Google Has Over 75% Of US Search Ad Market
New figures out on search advertising spend from
Efficient Frontier show Google continues
to dominate the market, stats that will no doubt complicate the company’s
goal to gain approval of
its deal with Yahoo
on search ads. However, it is interesting how in Japan, it’s a much more
50/50 market split with Yahoo, showing that Google does have weaknesses.
For the second quarter of 2008, Google had 77.4% of the search
advertising spend according to data tracked by Efficient Frontier, which
manages ad campaigns for a wide variety of large advertisers. The data
covers 23 billion ad impressions and 390 million clicks. Google’s share
includes a small percentage of contextual ad spend (which is not search), as
does Yahoo’s. You can see these broken out in the share chart below for Q2
Over the past year, Google has continued to gain share of ad spend
pulling away primarily from Yahoo (Note: I don’t have figures for Q3 2007 at
the moment, so I’ll update later when they come in):
That drop is bad for Yahoo, since its
Panama ad system,
launched last year, was supposed to
help increase the amount advertisers were spending with the company. Of
course, the company has also had
declining search share overall, so
impressions can also mean potentially less spending with Yahoo.
Keep in mind that Yahoo could have a declining share of the search spending pie
yet still earning more money as long as the overall spend on search advertising
is growing. And it is, says Efficient Frontier — but not to Yahoo or
Instead, Google is getting more of the new money coming
in than the others. Officially, Efficient says Google gets $1.10 of every
new dollar spent on search. That’s complicated to understand, even after I
talked with them about it. So stick with the bigger point — the others are
seeing both declining share of overall search spend and a declining amount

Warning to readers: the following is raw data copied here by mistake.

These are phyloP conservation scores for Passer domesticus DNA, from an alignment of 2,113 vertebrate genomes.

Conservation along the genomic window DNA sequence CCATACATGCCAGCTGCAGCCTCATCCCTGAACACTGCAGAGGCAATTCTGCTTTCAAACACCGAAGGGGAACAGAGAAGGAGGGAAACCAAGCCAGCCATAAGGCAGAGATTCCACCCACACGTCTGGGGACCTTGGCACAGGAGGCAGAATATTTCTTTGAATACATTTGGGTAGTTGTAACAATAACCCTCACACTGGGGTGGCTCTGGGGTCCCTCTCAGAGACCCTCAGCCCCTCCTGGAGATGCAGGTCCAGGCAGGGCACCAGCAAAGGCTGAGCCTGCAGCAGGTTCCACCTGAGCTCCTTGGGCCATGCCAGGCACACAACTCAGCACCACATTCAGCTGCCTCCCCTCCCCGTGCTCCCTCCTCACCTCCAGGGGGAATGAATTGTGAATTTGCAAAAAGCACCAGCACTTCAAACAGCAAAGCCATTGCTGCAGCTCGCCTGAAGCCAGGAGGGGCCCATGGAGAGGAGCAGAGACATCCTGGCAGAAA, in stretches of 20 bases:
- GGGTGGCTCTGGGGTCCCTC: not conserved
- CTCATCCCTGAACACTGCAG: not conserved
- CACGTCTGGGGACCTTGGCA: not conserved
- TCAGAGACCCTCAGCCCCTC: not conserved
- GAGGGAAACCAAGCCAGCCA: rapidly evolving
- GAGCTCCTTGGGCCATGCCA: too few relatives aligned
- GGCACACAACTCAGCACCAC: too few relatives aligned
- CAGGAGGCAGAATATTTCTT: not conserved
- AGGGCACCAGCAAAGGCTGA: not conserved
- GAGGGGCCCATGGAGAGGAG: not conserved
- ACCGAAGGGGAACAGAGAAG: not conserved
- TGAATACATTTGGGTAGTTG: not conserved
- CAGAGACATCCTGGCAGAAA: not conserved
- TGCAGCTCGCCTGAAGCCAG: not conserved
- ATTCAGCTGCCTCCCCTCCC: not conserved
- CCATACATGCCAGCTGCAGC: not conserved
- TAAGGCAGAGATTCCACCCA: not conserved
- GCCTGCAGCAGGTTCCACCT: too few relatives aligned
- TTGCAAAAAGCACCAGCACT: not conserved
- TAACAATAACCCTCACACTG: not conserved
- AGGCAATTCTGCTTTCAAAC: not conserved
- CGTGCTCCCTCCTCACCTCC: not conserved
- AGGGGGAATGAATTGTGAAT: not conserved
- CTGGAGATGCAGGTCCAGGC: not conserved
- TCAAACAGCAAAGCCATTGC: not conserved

of actual earnings.
This is great for Google with the exception that the
company is currently
trying to win US government support for a plan to have Yahoo carry some of
its search ads. The latest numbers hold no particular surprise about how
dominant Google is, but they’re fresh evidence that you’ll no doubt hear
Microsoft parroting in terms of why a Google-Yahoo deal would be bad for
Another stat that might get trotted out is the cost-per-click figure.
Google’s cost per click is well above the others, about $0.70 on average,
with Microsoft around $0.60 and Yahoo around $0.50. Google’s CPC rate has
actually dropped the past two quarters (as has Yahoo’s), but no doubt it
will be argued (as it already has been) that a Google-Yahoo deal
will just allow Google to "set" the market and make CPC rates go higher
Google says the market sets prices).
Here’s the chart (note that spend by financial services advertisers is not
included in it):
Good news from Microsoft — for two quarters in a row, it has claimed the
title of best ROI. The problem, of course, is that while advertisers might
get better ROI, there’s a lot less search traffic for them at Microsoft to
get it from:
Back to the competition aspect: just because Google’s dominant in the US
doesn’t mean it plays that way out in all countries. In particular, Google
is behind in China, South Korea, Russia and Japan. Efficient has spend
figures for the latter, which show Google has just barely 50% of the Japanese market.
The other half belongs to Yahoo:
Note that in Europe (excluding the UK), Google has over a 90 percent
share. Fortunately for Google, the Yahoo ad deal is US-only, so it won’t
have to face European regulators who likely would take a hard look.
Finally, many who worry that search spend will decline because
of current economic woes should feel reassured that, on the whole, Efficient
says spend is increasing. But some sectors are feeling the impact:
- Auto spend rose despite the hike in gas prices.
- Financial spend after several drops is about the same as a year ago.
Efficient said that a drop in mortgage-related spending is being made up
for by spend by advertisers with credit products.
- Retail spend is about the same as a year ago. The Q4 2007 spike is
likely due to the holiday shopping season.
- Travel is lower, even when looking back on a season basis to the same
quarter last year.
For related discussion,
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(Some images used under license from Shutterstock.com.)
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